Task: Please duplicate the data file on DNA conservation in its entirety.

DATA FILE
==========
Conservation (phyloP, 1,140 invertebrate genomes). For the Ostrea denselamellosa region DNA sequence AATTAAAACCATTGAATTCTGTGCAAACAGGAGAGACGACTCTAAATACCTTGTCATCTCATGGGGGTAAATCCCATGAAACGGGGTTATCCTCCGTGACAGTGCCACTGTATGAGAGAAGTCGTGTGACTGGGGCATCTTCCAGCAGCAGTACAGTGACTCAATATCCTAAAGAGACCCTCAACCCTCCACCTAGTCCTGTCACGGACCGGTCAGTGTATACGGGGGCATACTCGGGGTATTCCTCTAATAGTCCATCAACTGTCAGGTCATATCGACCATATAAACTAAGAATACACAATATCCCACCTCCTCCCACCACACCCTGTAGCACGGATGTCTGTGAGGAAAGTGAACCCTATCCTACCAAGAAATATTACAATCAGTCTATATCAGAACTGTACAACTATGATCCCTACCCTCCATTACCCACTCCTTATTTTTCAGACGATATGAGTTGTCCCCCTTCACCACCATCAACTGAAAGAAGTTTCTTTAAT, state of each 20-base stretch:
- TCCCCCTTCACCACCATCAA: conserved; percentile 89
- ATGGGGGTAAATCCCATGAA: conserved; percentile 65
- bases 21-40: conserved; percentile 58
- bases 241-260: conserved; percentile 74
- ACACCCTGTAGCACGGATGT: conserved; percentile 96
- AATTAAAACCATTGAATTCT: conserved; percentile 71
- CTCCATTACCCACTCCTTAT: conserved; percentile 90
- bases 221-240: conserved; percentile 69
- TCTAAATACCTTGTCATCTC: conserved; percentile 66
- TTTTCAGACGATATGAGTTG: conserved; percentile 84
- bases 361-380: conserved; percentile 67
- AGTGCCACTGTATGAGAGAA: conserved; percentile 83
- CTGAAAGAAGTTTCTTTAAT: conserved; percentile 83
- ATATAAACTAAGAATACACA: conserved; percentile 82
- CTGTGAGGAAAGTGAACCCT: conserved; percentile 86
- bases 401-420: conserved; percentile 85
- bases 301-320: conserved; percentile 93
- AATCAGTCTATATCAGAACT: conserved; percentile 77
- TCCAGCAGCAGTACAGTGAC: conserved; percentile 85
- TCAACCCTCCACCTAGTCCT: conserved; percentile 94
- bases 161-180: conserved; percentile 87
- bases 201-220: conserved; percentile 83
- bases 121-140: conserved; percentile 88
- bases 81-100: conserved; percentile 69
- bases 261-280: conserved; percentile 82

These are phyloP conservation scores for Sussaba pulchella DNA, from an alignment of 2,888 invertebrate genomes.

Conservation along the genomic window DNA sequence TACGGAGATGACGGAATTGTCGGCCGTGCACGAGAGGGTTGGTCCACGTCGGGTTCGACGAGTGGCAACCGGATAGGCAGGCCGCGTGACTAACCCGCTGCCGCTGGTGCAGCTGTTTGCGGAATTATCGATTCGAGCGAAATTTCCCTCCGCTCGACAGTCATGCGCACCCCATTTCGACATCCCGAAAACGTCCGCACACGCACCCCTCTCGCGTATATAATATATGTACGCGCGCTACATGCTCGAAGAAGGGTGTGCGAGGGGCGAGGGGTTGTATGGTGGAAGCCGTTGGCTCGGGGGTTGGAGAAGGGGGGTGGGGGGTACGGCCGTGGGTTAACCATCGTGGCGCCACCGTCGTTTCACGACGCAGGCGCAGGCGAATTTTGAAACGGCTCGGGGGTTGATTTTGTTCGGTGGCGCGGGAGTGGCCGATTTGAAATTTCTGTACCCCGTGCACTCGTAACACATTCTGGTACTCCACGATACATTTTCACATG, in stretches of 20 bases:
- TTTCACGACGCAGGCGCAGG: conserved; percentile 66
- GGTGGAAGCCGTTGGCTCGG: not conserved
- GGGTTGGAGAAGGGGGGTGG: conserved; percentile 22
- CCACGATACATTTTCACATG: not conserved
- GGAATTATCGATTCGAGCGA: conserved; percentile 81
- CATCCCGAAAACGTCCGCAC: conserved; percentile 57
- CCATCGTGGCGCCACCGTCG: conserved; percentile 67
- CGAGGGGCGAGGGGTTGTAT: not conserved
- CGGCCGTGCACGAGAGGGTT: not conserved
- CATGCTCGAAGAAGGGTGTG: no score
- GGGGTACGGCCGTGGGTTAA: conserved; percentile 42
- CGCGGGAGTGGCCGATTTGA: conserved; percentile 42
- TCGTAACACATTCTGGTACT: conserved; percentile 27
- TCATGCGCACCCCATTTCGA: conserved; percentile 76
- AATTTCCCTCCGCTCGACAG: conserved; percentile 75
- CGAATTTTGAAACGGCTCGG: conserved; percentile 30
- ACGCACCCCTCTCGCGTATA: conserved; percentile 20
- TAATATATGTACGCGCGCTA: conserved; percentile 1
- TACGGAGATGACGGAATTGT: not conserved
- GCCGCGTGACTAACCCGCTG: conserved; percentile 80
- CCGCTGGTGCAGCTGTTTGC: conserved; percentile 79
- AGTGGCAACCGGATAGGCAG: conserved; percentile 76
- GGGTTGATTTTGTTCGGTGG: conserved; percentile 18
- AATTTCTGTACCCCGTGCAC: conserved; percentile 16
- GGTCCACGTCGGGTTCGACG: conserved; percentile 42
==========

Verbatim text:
Conservation (phyloP, 1,140 invertebrate genomes). For the Ostrea denselamellosa region DNA sequence AATTAAAACCATTGAATTCTGTGCAAACAGGAGAGACGACTCTAAATACCTTGTCATCTCATGGGGGTAAATCCCATGAAACGGGGTTATCCTCCGTGACAGTGCCACTGTATGAGAGAAGTCGTGTGACTGGGGCATCTTCCAGCAGCAGTACAGTGACTCAATATCCTAAAGAGACCCTCAACCCTCCACCTAGTCCTGTCACGGACCGGTCAGTGTATACGGGGGCATACTCGGGGTATTCCTCTAATAGTCCATCAACTGTCAGGTCATATCGACCATATAAACTAAGAATACACAATATCCCACCTCCTCCCACCACACCCTGTAGCACGGATGTCTGTGAGGAAAGTGAACCCTATCCTACCAAGAAATATTACAATCAGTCTATATCAGAACTGTACAACTATGATCCCTACCCTCCATTACCCACTCCTTATTTTTCAGACGATATGAGTTGTCCCCCTTCACCACCATCAACTGAAAGAAGTTTCTTTAAT, state of each 20-base stretch:
- TCCCCCTTCACCACCATCAA: conserved; percentile 89
- ATGGGGGTAAATCCCATGAA: conserved; percentile 65
- bases 21-40: conserved; percentile 58
- bases 241-260: conserved; percentile 74
- ACACCCTGTAGCACGGATGT: conserved; percentile 96
- AATTAAAACCATTGAATTCT: conserved; percentile 71
- CTCCATTACCCACTCCTTAT: conserved; percentile 90
- bases 221-240: conserved; percentile 69
- TCTAAATACCTTGTCATCTC: conserved; percentile 66
- TTTTCAGACGATATGAGTTG: conserved; percentile 84
- bases 361-380: conserved; percentile 67
- AGTGCCACTGTATGAGAGAA: conserved; percentile 83
- CTGAAAGAAGTTTCTTTAAT: conserved; percentile 83
- ATATAAACTAAGAATACACA: conserved; percentile 82
- CTGTGAGGAAAGTGAACCCT: conserved; percentile 86
- bases 401-420: conserved; percentile 85
- bases 301-320: conserved; percentile 93
- AATCAGTCTATATCAGAACT: conserved; percentile 77
- TCCAGCAGCAGTACAGTGAC: conserved; percentile 85
- TCAACCCTCCACCTAGTCCT: conserved; percentile 94
- bases 161-180: conserved; percentile 87
- bases 201-220: conserved; percentile 83
- bases 121-140: conserved; percentile 88
- bases 81-100: conserved; percentile 69
- bases 261-280: conserved; percentile 82

These are phyloP conservation scores for Sussaba pulchella DNA, from an alignment of 2,888 invertebrate genomes.

Conservation along the genomic window DNA sequence TACGGAGATGACGGAATTGTCGGCCGTGCACGAGAGGGTTGGTCCACGTCGGGTTCGACGAGTGGCAACCGGATAGGCAGGCCGCGTGACTAACCCGCTGCCGCTGGTGCAGCTGTTTGCGGAATTATCGATTCGAGCGAAATTTCCCTCCGCTCGACAGTCATGCGCACCCCATTTCGACATCCCGAAAACGTCCGCACACGCACCCCTCTCGCGTATATAATATATGTACGCGCGCTACATGCTCGAAGAAGGGTGTGCGAGGGGCGAGGGGTTGTATGGTGGAAGCCGTTGGCTCGGGGGTTGGAGAAGGGGGGTGGGGGGTACGGCCGTGGGTTAACCATCGTGGCGCCACCGTCGTTTCACGACGCAGGCGCAGGCGAATTTTGAAACGGCTCGGGGGTTGATTTTGTTCGGTGGCGCGGGAGTGGCCGATTTGAAATTTCTGTACCCCGTGCACTCGTAACACATTCTGGTACTCCACGATACATTTTCACATG, in stretches of 20 bases:
- TTTCACGACGCAGGCGCAGG: conserved; percentile 66
- GGTGGAAGCCGTTGGCTCGG: not conserved
- GGGTTGGAGAAGGGGGGTGG: conserved; percentile 22
- CCACGATACATTTTCACATG: not conserved
- GGAATTATCGATTCGAGCGA: conserved; percentile 81
- CATCCCGAAAACGTCCGCAC: conserved; percentile 57
- CCATCGTGGCGCCACCGTCG: conserved; percentile 67
- CGAGGGGCGAGGGGTTGTAT: not conserved
- CGGCCGTGCACGAGAGGGTT: not conserved
- CATGCTCGAAGAAGGGTGTG: no score
- GGGGTACGGCCGTGGGTTAA: conserved; percentile 42
- CGCGGGAGTGGCCGATTTGA: conserved; percentile 42
- TCGTAACACATTCTGGTACT: conserved; percentile 27
- TCATGCGCACCCCATTTCGA: conserved; percentile 76
- AATTTCCCTCCGCTCGACAG: conserved; percentile 75
- CGAATTTTGAAACGGCTCGG: conserved; percentile 30
- ACGCACCCCTCTCGCGTATA: conserved; percentile 20
- TAATATATGTACGCGCGCTA: conserved; percentile 1
- TACGGAGATGACGGAATTGT: not conserved
- GCCGCGTGACTAACCCGCTG: conserved; percentile 80
- CCGCTGGTGCAGCTGTTTGC: conserved; percentile 79
- AGTGGCAACCGGATAGGCAG: conserved; percentile 76
- GGGTTGATTTTGTTCGGTGG: conserved; percentile 18
- AATTTCTGTACCCCGTGCAC: conserved; percentile 16
- GGTCCACGTCGGGTTCGACG: conserved; percentile 42